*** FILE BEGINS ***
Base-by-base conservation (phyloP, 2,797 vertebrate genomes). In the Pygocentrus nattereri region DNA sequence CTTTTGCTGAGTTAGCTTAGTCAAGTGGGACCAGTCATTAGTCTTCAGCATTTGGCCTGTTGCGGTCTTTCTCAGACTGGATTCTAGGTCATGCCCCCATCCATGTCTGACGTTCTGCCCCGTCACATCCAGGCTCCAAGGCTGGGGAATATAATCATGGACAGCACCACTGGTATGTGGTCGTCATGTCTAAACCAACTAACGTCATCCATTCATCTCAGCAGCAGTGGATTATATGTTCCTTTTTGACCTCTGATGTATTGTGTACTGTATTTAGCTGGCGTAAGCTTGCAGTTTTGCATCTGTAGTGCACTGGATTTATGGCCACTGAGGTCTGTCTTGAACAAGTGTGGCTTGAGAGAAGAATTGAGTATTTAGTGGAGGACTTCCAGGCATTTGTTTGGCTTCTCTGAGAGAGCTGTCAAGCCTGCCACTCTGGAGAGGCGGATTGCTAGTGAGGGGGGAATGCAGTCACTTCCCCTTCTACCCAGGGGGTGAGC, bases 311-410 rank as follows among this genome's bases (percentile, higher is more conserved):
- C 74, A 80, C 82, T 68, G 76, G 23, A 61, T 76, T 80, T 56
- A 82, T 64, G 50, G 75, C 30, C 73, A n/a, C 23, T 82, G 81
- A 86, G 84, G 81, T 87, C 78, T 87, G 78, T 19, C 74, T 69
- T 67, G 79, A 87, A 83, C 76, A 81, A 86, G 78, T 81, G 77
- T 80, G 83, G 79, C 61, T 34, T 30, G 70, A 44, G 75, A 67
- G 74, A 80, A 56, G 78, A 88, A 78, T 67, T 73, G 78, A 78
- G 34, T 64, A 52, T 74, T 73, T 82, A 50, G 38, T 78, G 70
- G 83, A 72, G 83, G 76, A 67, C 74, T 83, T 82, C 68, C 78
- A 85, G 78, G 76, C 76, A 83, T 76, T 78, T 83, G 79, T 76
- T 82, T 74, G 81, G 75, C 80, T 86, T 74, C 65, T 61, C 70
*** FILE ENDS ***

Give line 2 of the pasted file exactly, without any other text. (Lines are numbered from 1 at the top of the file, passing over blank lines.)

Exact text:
- C 74, A 80, C 82, T 68, G 76, G 23, A 61, T 76, T 80, T 56